The full figures are about 2″ tall, with smaller ones peeking out of the holes in the shelters. To make them, I used the same basic techniques that I teach in my how-to book Felt Wee Folk, with some adjustments in the armature material and clothing.

I used wool tapestry yarn or mending wool to stitch and wrap their winter clothing. Whenever I share photos showing dolls wearing sweaters, people actually think I knit them! For something this small it’s much easier to create the allusion of knitting with rows of chain stitches. For other examples of faux knitted outfits, see Polly Doll‘s Irish knit sweater here and her Fair Isle vest here.

When making people, I always start by painting their faces on wooden beads. Then, after meeting them, I feel motivated to bring them to life.

I’ve been saving some really small acorn caps for just this kind of project.

Instead of pipe cleaners, which would be too bulky, I formed the body armature out of 24 gauge jewelry wire. The bead heads were glued to the wire neck at the very end, when the clothing was finished. I glued small pieces of felt onto the top of the bead heads, in a kind of Mohawk. Later, when I added yarn hair, the felt gave the threaded needle something to catch onto.

Miraculously, this old mending wool from my collection of deceased relatives’ ephemera escaped being eaten my moths. It was the perfect weight with which to stitch miniature clothing.

In this sequence of photos, you can see how I wrapped and stitched yarn around the wire arms and legs and then made a separate faux knitted coat to go on top. I completed the look with French knot buttons, striped leggings, wool hair, and a glued on acorn cap.

The group of little people grew and grew until there seemed to be the right amount.

The sled is made from a pod I found so long ago that I can’t remember where it came from. An image search identified it as a coming from a Foxglove tree.

With just a few stitches, I sewed the characters in place – pulling the sled, looking out from shelters and climbing along tree branches.

When all of the parts were finished, it was time to mount the piece.

I made a border frame by padding and covering a wooden stretcher with upholstery fabric. I then hand sewed the layered background fabrics to the back of the stretcher, making it as taught as possible. After that, I sewed the different landscape sections to the background surface, starting with the lace snow cover, stone wall and driftwood house and ending with the trees.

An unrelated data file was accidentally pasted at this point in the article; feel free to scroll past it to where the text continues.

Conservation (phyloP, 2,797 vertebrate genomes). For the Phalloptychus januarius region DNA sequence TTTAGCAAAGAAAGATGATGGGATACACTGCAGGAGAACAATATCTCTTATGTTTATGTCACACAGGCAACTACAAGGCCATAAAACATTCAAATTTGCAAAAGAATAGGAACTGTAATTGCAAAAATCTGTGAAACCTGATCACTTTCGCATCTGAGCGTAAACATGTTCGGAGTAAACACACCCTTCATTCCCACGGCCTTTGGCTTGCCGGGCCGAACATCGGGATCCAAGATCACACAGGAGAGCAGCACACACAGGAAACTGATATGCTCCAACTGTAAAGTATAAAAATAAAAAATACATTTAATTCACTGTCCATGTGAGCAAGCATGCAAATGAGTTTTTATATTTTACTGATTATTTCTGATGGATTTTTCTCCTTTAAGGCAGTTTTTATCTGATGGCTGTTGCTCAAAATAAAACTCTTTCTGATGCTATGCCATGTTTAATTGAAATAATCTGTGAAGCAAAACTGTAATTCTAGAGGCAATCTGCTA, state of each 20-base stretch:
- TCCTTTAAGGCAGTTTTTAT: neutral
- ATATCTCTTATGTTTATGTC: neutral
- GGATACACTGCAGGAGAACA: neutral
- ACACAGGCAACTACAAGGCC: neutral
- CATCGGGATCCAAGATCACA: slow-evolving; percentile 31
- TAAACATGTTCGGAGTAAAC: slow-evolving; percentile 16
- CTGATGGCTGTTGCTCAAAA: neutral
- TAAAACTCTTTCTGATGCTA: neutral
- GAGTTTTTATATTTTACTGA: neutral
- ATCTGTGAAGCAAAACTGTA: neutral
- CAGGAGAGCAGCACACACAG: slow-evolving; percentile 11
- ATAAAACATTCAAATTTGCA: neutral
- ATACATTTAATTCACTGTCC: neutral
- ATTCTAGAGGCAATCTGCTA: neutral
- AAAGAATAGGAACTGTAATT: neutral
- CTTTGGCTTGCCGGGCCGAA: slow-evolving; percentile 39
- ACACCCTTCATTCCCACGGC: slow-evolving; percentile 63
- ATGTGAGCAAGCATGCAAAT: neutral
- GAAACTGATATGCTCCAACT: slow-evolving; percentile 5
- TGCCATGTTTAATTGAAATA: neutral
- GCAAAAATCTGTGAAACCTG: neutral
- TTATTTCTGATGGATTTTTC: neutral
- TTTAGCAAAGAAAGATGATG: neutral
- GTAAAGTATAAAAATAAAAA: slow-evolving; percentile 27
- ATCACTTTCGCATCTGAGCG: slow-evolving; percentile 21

To help prop up the tree limbs, I sewed beads to the back and stitched them to the background fabric.

I hope that you’ve enjoyed this close look at the process of making Frosty Morning. When the Spring scene is finished, I’ll write about it as well.

Part 1 shows how I made the tree trunks.
Part 2 gives a close look at how I formed and wrapped the wire tree branches. Part 3 is about constructing the rounded shelters.
Part 4 is about making the stone wall and the ice covered bush in front of it.
Part 5 is about adding sparkle to the scene.

Frosty Morning and the other 3 yet-to-be finished pieces in the 4 Seasons series will have their premiere showing in my retrospective exhibition next year.
What a Relief: The Art of Salley Mavor
June 3 – Sept. 11, 2022.
Brick Store Museum in Kennebunk, ME

There will be more opportunities to see the 4 Seasons series in 2023. They will be included in the following exhibitions:
Salley Mavor: Once Upon a Stitch
Feb. 18 – June 4, 2023, Upcountry History Museum, Greenville, SC
Salley Mavor: Bedtime Stitches and Social Fabric
Fall 2023, Southern Vermont Arts Center, Manchester, VT

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Frosty Morning: part 3 (shelters)

Part 3 in the Frosty Morning series is about making these curious looking rounded structures. Part 1 showed how I made the tree trunks and Part 2 gave a close look at how I formed and wrapped the wire tree branches, from the inside out.

This year, I’m working on a group of seasonal landscapes that capture the wonder and magic of the natural world, both real and imagined. Frosty Morning is the first completed scene in the series. Spring, summer and fall will come later.
Note cards are available in my Etsy Shop.

From the start, I knew that the scene would include little characters who needed places to take shelter from the cold. So, I constructed cozy homes for them, like a wee folk housing development nestled in the trees.

Each shelter was custom made to fit between tree limbs. I first cut out pieces of wool felt in the basic shapes. Then, I cut out rounded doorways and trimmed them to conform to the surrounding branches.

To give the shelters a nest-like appearance, I stitched a random cross-hatched pattern onto the felt, using fingering weight Merino wool from Flying Finn Yarns.

As I worked, the spiral around the doorway grew larger, creating a shallow entrance, with an overhanging rim. On top, I added a bit of snow cover with white metallic thread and clear glass beads.

Each shelter was made to be different in shape and color.

This one was built to fit under a piece of driftwood.

In the back, I added layers of felt to make the walls puff out a bit.

Sometimes I drill little holes in wood to sew it in place, but in this case I glued the wood to the back layer of felt.

At this point, I wasn’t sure who would be moving into the neighborhood, but there was much more to finish before they started showing up, anyway

Stay tuned for Part 4 in the Frosty Morning series, which will zero in on the stone wall and its surroundings.

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Frosty Morning: part 2 (branches)

Part 2 in the Frosty Morning series gives a close look at how I formed and wrapped the wire tree branches, from the inside out. Part 1 was about making the tree trunks.

This year, I’m working on a group of seasonal landscapes that capture the wonder and magic of the natural world, both real and imagined. Frosty Morning is the first completed scene in the series. Note cards are available in my Etsy Shop.